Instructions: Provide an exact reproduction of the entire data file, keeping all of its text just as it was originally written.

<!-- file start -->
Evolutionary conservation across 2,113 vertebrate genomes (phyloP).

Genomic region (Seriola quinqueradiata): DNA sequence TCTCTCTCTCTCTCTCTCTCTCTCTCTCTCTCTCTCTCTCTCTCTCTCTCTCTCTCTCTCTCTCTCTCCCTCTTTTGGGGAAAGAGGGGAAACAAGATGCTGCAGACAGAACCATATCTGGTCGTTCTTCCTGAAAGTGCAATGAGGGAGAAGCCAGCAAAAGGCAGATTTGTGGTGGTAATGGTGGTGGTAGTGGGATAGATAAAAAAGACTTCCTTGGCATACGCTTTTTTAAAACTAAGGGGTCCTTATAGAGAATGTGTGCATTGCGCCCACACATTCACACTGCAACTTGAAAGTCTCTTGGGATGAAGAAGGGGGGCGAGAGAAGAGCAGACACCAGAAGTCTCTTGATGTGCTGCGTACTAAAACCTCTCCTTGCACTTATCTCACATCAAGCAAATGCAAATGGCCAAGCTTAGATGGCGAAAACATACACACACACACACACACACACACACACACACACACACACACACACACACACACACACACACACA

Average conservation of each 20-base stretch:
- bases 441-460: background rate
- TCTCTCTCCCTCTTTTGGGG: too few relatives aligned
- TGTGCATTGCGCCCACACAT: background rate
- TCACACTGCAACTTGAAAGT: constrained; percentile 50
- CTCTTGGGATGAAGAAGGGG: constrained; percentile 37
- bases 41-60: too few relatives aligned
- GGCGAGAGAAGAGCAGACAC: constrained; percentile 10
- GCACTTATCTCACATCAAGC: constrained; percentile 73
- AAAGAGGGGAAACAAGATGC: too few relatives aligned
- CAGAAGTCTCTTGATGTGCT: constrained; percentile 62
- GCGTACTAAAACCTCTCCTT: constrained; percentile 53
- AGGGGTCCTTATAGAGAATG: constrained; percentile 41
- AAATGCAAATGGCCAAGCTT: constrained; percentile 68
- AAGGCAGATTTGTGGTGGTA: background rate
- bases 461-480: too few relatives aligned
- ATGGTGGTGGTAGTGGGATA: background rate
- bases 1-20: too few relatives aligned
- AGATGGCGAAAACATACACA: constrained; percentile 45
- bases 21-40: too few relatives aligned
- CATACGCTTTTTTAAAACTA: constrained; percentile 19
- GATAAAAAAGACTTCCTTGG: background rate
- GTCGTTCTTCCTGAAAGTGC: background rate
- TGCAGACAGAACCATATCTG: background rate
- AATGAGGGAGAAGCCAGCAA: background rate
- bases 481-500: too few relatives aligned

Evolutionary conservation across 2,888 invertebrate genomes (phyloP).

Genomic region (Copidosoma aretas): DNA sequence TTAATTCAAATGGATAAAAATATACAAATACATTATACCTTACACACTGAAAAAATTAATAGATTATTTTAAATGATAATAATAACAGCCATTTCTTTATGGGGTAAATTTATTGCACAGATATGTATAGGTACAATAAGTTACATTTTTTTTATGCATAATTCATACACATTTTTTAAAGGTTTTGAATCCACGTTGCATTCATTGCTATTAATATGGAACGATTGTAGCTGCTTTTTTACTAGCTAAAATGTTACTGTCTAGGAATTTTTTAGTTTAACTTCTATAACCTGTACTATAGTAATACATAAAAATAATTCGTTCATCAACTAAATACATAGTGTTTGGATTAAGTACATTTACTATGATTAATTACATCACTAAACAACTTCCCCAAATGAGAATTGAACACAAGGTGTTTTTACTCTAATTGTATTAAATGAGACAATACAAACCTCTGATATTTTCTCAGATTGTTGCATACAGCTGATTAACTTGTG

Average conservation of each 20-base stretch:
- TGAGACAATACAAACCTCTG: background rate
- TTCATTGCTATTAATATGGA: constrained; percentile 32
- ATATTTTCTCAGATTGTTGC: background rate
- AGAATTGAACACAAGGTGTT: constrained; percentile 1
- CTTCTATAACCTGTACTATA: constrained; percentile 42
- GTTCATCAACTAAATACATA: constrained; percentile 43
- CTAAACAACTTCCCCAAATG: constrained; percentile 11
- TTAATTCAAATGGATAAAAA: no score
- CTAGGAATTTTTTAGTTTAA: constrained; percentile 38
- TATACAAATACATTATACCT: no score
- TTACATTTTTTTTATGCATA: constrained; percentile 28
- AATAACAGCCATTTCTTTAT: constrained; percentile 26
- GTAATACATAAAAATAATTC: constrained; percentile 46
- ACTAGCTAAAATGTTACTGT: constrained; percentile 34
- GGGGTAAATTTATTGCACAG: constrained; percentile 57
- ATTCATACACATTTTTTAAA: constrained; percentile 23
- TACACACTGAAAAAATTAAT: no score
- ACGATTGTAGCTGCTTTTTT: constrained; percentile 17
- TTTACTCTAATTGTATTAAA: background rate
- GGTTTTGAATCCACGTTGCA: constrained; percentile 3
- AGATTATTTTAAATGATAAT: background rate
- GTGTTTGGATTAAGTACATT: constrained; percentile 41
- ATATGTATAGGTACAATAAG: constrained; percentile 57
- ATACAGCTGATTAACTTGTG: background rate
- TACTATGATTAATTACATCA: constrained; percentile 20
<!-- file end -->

Evolutionary conservation across 2,113 vertebrate genomes (phyloP).

Genomic region (Seriola quinqueradiata): DNA sequence TCTCTCTCTCTCTCTCTCTCTCTCTCTCTCTCTCTCTCTCTCTCTCTCTCTCTCTCTCTCTCTCTCTCCCTCTTTTGGGGAAAGAGGGGAAACAAGATGCTGCAGACAGAACCATATCTGGTCGTTCTTCCTGAAAGTGCAATGAGGGAGAAGCCAGCAAAAGGCAGATTTGTGGTGGTAATGGTGGTGGTAGTGGGATAGATAAAAAAGACTTCCTTGGCATACGCTTTTTTAAAACTAAGGGGTCCTTATAGAGAATGTGTGCATTGCGCCCACACATTCACACTGCAACTTGAAAGTCTCTTGGGATGAAGAAGGGGGGCGAGAGAAGAGCAGACACCAGAAGTCTCTTGATGTGCTGCGTACTAAAACCTCTCCTTGCACTTATCTCACATCAAGCAAATGCAAATGGCCAAGCTTAGATGGCGAAAACATACACACACACACACACACACACACACACACACACACACACACACACACACACACACACACACACA

Average conservation of each 20-base stretch:
- bases 441-460: background rate
- TCTCTCTCCCTCTTTTGGGG: too few relatives aligned
- TGTGCATTGCGCCCACACAT: background rate
- TCACACTGCAACTTGAAAGT: constrained; percentile 50
- CTCTTGGGATGAAGAAGGGG: constrained; percentile 37
- bases 41-60: too few relatives aligned
- GGCGAGAGAAGAGCAGACAC: constrained; percentile 10
- GCACTTATCTCACATCAAGC: constrained; percentile 73
- AAAGAGGGGAAACAAGATGC: too few relatives aligned
- CAGAAGTCTCTTGATGTGCT: constrained; percentile 62
- GCGTACTAAAACCTCTCCTT: constrained; percentile 53
- AGGGGTCCTTATAGAGAATG: constrained; percentile 41
- AAATGCAAATGGCCAAGCTT: constrained; percentile 68
- AAGGCAGATTTGTGGTGGTA: background rate
- bases 461-480: too few relatives aligned
- ATGGTGGTGGTAGTGGGATA: background rate
- bases 1-20: too few relatives aligned
- AGATGGCGAAAACATACACA: constrained; percentile 45
- bases 21-40: too few relatives aligned
- CATACGCTTTTTTAAAACTA: constrained; percentile 19
- GATAAAAAAGACTTCCTTGG: background rate
- GTCGTTCTTCCTGAAAGTGC: background rate
- TGCAGACAGAACCATATCTG: background rate
- AATGAGGGAGAAGCCAGCAA: background rate
- bases 481-500: too few relatives aligned

Evolutionary conservation across 2,888 invertebrate genomes (phyloP).

Genomic region (Copidosoma aretas): DNA sequence TTAATTCAAATGGATAAAAATATACAAATACATTATACCTTACACACTGAAAAAATTAATAGATTATTTTAAATGATAATAATAACAGCCATTTCTTTATGGGGTAAATTTATTGCACAGATATGTATAGGTACAATAAGTTACATTTTTTTTATGCATAATTCATACACATTTTTTAAAGGTTTTGAATCCACGTTGCATTCATTGCTATTAATATGGAACGATTGTAGCTGCTTTTTTACTAGCTAAAATGTTACTGTCTAGGAATTTTTTAGTTTAACTTCTATAACCTGTACTATAGTAATACATAAAAATAATTCGTTCATCAACTAAATACATAGTGTTTGGATTAAGTACATTTACTATGATTAATTACATCACTAAACAACTTCCCCAAATGAGAATTGAACACAAGGTGTTTTTACTCTAATTGTATTAAATGAGACAATACAAACCTCTGATATTTTCTCAGATTGTTGCATACAGCTGATTAACTTGTG

Average conservation of each 20-base stretch:
- TGAGACAATACAAACCTCTG: background rate
- TTCATTGCTATTAATATGGA: constrained; percentile 32
- ATATTTTCTCAGATTGTTGC: background rate
- AGAATTGAACACAAGGTGTT: constrained; percentile 1
- CTTCTATAACCTGTACTATA: constrained; percentile 42
- GTTCATCAACTAAATACATA: constrained; percentile 43
- CTAAACAACTTCCCCAAATG: constrained; percentile 11
- TTAATTCAAATGGATAAAAA: no score
- CTAGGAATTTTTTAGTTTAA: constrained; percentile 38
- TATACAAATACATTATACCT: no score
- TTACATTTTTTTTATGCATA: constrained; percentile 28
- AATAACAGCCATTTCTTTAT: constrained; percentile 26
- GTAATACATAAAAATAATTC: constrained; percentile 46
- ACTAGCTAAAATGTTACTGT: constrained; percentile 34
- GGGGTAAATTTATTGCACAG: constrained; percentile 57
- ATTCATACACATTTTTTAAA: constrained; percentile 23
- TACACACTGAAAAAATTAAT: no score
- ACGATTGTAGCTGCTTTTTT: constrained; percentile 17
- TTTACTCTAATTGTATTAAA: background rate
- GGTTTTGAATCCACGTTGCA: constrained; percentile 3
- AGATTATTTTAAATGATAAT: background rate
- GTGTTTGGATTAAGTACATT: constrained; percentile 41
- ATATGTATAGGTACAATAAG: constrained; percentile 57
- ATACAGCTGATTAACTTGTG: background rate
- TACTATGATTAATTACATCA: constrained; percentile 20